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A Fraudulent Practice.

If there is a single underlying constant in bounty programs throughout history, it is the element of cheating--and it took many forms. In 1965, the Michigan Department of Conservation asserted, "There are as many ways to cheat the bounty system as there are people inclined to cheat." Swindlers were imaginative, and local clerks were often easily fooled.

Domestic dog and cat scalps were sometimes submitted in place of wild canines and felines. After pelts or heads submitted for payments were marked by clerks, often by punching holes in the ears, they were returned to the shooter, who could then repair or obliterate the marks and take the same animal parts to adjacent counties for additional payment. The state legislature tried to remedy that by requiring clerks to retain and burn heads and hides, but there was much opposition to that practice because the shooter often wanted to also sell the hide for its fur value. Clerks, too, were sometimes part of the fraud schemes.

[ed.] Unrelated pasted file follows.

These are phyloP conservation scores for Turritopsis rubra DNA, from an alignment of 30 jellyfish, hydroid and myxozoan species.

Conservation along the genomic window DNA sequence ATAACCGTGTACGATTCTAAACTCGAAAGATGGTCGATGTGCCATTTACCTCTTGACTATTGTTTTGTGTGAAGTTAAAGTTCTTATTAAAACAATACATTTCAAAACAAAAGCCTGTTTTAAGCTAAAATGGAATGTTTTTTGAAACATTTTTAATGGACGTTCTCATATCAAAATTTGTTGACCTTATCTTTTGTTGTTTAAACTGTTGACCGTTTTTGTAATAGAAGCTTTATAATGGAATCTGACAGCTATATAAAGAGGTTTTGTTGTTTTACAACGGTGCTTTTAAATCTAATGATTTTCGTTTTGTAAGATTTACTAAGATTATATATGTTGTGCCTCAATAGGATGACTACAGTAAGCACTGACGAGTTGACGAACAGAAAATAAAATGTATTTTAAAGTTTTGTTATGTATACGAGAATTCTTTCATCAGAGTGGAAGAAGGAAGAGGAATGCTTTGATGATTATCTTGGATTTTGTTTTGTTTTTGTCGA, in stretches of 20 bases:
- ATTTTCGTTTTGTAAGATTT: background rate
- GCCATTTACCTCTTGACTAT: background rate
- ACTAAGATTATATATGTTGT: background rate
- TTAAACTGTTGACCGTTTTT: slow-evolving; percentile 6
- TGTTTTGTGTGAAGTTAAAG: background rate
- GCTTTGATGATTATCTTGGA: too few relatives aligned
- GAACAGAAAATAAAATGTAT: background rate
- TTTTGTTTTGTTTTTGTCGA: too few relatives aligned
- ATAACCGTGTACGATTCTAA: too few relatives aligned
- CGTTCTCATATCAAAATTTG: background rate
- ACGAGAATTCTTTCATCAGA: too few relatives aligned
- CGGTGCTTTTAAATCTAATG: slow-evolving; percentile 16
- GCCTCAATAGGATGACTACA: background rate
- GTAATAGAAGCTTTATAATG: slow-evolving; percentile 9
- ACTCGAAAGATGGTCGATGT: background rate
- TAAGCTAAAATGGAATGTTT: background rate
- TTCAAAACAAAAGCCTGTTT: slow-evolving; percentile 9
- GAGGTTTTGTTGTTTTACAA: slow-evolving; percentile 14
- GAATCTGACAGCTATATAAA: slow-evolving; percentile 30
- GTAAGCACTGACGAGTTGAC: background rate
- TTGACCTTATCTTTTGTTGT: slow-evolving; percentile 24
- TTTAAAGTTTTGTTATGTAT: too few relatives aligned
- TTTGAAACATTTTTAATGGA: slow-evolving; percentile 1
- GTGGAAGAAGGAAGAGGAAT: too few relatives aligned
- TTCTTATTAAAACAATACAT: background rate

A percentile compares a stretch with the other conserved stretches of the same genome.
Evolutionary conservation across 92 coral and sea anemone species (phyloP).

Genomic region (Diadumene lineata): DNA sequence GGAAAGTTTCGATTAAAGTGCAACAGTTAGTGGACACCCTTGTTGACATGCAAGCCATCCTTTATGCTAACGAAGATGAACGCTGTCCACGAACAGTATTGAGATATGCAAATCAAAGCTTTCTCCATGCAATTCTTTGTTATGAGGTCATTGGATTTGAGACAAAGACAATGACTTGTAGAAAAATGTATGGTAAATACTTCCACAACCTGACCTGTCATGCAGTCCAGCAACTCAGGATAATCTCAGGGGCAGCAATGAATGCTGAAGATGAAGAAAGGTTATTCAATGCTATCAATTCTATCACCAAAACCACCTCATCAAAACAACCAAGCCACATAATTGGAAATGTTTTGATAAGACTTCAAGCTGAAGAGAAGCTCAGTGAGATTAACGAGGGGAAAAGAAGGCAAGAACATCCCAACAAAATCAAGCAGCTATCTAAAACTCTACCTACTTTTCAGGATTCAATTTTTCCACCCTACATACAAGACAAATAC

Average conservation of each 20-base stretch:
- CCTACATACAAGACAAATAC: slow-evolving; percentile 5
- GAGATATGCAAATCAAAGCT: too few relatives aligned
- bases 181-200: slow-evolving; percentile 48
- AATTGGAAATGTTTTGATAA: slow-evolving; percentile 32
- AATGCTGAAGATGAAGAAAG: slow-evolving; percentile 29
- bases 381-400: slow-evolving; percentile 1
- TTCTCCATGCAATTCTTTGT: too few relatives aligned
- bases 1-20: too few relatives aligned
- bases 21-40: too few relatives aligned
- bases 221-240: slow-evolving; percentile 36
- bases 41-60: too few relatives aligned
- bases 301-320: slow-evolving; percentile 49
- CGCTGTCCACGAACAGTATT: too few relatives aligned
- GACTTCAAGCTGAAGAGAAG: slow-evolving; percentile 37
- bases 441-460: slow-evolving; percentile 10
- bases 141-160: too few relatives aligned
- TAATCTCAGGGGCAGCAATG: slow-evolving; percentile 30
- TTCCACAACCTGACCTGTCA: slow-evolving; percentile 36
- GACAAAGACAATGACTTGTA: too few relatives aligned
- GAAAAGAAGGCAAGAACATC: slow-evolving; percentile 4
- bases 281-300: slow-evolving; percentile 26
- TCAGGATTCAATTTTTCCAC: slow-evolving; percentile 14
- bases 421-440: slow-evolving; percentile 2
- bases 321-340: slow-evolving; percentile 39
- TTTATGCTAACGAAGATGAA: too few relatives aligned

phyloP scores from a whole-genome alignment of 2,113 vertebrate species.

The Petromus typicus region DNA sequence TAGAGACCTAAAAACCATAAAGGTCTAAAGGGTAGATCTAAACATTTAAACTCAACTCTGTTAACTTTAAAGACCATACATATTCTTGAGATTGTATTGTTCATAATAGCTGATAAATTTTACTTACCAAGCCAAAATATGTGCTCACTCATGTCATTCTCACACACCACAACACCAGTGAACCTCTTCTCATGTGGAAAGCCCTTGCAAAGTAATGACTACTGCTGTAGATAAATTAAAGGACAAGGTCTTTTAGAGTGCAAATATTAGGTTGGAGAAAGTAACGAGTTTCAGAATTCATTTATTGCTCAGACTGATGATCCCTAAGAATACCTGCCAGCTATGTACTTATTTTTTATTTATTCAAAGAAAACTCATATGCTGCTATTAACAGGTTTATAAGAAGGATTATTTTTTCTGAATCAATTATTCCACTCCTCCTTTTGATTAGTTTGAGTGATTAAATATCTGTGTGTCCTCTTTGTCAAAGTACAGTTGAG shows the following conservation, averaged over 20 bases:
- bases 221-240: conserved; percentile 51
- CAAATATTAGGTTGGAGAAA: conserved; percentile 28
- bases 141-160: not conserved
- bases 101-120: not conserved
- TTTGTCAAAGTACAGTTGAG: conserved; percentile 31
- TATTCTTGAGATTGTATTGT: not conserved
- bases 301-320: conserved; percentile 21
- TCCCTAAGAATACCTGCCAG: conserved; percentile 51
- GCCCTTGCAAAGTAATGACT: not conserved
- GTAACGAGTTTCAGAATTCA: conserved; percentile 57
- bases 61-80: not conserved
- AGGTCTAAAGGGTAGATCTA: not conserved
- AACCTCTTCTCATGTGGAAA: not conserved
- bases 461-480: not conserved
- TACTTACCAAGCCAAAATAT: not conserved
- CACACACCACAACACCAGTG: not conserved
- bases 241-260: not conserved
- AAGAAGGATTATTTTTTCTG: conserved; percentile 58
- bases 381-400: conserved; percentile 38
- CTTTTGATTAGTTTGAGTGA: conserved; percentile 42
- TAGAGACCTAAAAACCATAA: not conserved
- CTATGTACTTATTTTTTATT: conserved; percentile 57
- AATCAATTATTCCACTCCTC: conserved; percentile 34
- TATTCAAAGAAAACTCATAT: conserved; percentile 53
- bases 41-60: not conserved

Bringing in carcasses from adjacent states was also a fraudulent practice, be they foxes from Ohio or hawks from Indiana. Importing dead wolves from Wisconsin was a particular problem. The state of Wisconsin levied a wolf bounty 30 years later than Michigan, and that bounty was only $5 for many decades. As a result, many wolves killed in Wisconsin were brought to U.P. border counties for payments. It was quite common for that practice to involve friends and family members who killed targeted species elsewhere and shared Michigan's bounty payments. One man bragged about covering the cost of building his Wisconsin resort facility with Michigan bounties.

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Title Annotation:claiming wildlife bounties
Publication:Michigan History Magazine
Article Type:Brief article
Geographic Code:1U3MI
Date:Mar 1, 2019
Words:282
Previous Article:A Price on Thpir Heads: Michigan's Wildlife Bounties.
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